Monday, January 13, 2020

Two French Whites To Consider

Château du Coing de Saint Fiacre L’Ancestrale Cru Communal Muscadet Sèvre et Maine 2010, 12%, €16.65 64 Wine Dublin, Bradley’s of Cork, Greenman Dublin, Le Caveau Kilkenny

Colour is more intense than your usual Muscadet,  brighter also. Aromas are fruity and complex. Had been a little worried about the age here but no need. This is quite superb, rich and yet crisp and, as Le Caveau hints, could go head to head with a great Chablis or a Grand Cru Riesling. A delicious discovery for me with a superb finish, a touch of minerality on the lips.

The ageing, which includes 42 months on lees, has no doubt had the desired result in this gorgeous apricot and melon flavoured perfectly balanced wine. One to be sipped and enjoyed and Very Highly Recommended.

There are a number of extra hurdles to be jumped before this wine is granted the final label, including one 60 days before bottling. The bottles received a certification number and each bottle is numbered.  As far as I can see from the label, my numbers are 13 and 13408. 

Because of its planned maturity, this is now much more than the companion of just seafood and shellfish. The makers suggest it pairs perfectly "with a gastronomic food as sea or river fish but also white meats as chicken and some cheeses. A tasting appetizer is also very nice, the wine is served chilled to 12 °C.”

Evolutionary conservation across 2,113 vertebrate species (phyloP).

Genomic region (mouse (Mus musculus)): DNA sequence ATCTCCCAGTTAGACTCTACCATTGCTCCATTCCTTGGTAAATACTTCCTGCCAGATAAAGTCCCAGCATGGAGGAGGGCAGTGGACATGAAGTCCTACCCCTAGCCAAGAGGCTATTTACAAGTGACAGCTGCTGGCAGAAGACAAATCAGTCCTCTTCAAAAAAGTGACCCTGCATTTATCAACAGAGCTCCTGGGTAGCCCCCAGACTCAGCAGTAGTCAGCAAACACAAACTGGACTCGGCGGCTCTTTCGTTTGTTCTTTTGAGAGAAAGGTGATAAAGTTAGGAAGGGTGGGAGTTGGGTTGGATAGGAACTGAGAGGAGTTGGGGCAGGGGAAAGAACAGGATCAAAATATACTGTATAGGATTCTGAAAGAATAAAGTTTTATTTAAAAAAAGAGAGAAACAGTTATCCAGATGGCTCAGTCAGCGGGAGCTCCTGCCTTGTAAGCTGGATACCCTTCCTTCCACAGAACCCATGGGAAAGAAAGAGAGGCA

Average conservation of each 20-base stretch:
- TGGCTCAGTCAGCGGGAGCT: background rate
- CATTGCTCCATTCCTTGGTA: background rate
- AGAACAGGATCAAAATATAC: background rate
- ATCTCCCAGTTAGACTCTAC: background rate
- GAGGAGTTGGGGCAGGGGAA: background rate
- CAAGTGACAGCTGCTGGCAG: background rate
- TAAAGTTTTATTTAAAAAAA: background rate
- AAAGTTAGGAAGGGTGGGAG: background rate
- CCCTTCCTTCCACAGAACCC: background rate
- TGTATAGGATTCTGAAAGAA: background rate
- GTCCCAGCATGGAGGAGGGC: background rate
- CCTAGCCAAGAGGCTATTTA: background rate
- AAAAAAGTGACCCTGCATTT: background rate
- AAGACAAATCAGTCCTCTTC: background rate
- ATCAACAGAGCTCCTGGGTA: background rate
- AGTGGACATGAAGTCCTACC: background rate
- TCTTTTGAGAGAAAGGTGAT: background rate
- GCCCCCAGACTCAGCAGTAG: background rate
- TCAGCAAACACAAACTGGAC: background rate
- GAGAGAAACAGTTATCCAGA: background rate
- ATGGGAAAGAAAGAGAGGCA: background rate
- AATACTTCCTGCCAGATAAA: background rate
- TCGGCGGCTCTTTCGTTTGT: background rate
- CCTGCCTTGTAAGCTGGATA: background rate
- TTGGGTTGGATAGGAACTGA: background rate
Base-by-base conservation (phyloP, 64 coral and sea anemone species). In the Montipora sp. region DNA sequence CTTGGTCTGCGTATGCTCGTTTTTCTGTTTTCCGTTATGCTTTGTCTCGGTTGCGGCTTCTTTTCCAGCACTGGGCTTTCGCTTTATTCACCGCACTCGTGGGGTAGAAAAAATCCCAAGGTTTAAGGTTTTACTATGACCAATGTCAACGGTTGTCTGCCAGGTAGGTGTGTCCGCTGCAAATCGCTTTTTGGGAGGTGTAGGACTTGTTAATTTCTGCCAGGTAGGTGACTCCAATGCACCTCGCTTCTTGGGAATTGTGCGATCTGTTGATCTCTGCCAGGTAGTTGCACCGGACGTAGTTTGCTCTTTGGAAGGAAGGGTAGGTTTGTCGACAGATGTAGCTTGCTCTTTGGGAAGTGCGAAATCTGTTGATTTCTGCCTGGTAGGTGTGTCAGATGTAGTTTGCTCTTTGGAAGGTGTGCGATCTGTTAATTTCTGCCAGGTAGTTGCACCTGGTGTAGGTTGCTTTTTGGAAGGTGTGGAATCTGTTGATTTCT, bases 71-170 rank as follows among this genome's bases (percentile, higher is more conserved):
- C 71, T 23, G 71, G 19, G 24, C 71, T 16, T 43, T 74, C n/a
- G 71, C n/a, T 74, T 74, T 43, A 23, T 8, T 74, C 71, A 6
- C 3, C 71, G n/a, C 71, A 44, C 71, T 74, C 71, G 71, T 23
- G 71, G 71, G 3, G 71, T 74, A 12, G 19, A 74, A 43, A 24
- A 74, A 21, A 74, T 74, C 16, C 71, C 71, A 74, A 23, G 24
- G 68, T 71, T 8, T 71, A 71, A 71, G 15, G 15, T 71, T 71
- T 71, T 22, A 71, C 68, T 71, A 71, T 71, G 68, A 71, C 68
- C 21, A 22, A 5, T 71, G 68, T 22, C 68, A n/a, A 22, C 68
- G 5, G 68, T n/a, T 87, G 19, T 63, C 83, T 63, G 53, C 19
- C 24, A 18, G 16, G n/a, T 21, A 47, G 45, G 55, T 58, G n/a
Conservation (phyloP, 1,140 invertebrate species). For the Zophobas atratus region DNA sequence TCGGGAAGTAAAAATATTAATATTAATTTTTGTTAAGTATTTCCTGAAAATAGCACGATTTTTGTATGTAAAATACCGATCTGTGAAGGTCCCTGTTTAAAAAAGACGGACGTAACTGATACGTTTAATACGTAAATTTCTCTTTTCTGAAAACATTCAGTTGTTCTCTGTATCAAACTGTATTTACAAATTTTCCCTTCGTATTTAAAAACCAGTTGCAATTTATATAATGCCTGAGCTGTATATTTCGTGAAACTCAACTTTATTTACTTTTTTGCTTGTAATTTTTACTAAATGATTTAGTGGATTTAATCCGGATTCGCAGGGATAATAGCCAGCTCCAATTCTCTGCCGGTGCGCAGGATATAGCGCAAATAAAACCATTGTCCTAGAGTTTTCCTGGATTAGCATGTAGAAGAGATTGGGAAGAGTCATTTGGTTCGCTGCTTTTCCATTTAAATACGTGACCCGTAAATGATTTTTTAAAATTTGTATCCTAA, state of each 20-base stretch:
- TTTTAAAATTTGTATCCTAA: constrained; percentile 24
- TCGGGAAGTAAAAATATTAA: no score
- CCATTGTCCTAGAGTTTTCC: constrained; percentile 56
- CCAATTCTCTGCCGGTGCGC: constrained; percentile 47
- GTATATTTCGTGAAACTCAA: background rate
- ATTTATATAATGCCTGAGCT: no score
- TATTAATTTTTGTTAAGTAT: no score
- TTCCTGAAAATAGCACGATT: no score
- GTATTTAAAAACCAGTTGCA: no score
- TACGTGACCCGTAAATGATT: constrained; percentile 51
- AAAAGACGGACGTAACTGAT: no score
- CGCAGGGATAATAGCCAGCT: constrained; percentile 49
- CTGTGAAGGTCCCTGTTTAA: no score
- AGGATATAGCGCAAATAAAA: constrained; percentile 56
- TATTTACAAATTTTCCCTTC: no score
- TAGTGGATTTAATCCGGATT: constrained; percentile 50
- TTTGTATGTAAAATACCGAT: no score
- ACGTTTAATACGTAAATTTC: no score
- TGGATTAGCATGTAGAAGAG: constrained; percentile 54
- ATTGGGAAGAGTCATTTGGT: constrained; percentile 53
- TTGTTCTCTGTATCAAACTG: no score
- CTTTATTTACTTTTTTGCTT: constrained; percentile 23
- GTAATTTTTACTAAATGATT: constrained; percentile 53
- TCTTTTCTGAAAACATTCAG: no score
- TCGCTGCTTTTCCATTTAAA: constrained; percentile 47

Domaine de la Bonne Tonne Beaujolais Blanc (AOC) Chardonnay 2017, 13.5%, €23.00 Mary Pawle  

Spanking clean light gold colour. Aromas are somewhat complex with citrus prominent. It is pleasingly smooth on the palate, rounded fruit and dry to the finish. Perfect, they say, with seafood or a cream chicken.

The fruit is from young vines from the Pizay area, grown on soils composed mainly of clays. Drink now; or consider keeping as it has the potential of keeping for 3 to 5 years.

Given the Beaujolais bias toward Gamay, it is not surprising that Beaujolais Blanc is little-known. Just two per cent of the crop is Chardonnay and indeed, much of the Chardonnay grown here in northern Beaujolais, where the Macon overlaps Burgundy, are sold under the better-known Macon appellation.

If you like Maconnais, as Ernest Hemingway and F. Scott Fitzgerald did (A Moveable Feast), then you’ll have no problem with this. Highly Recommended.

No comments: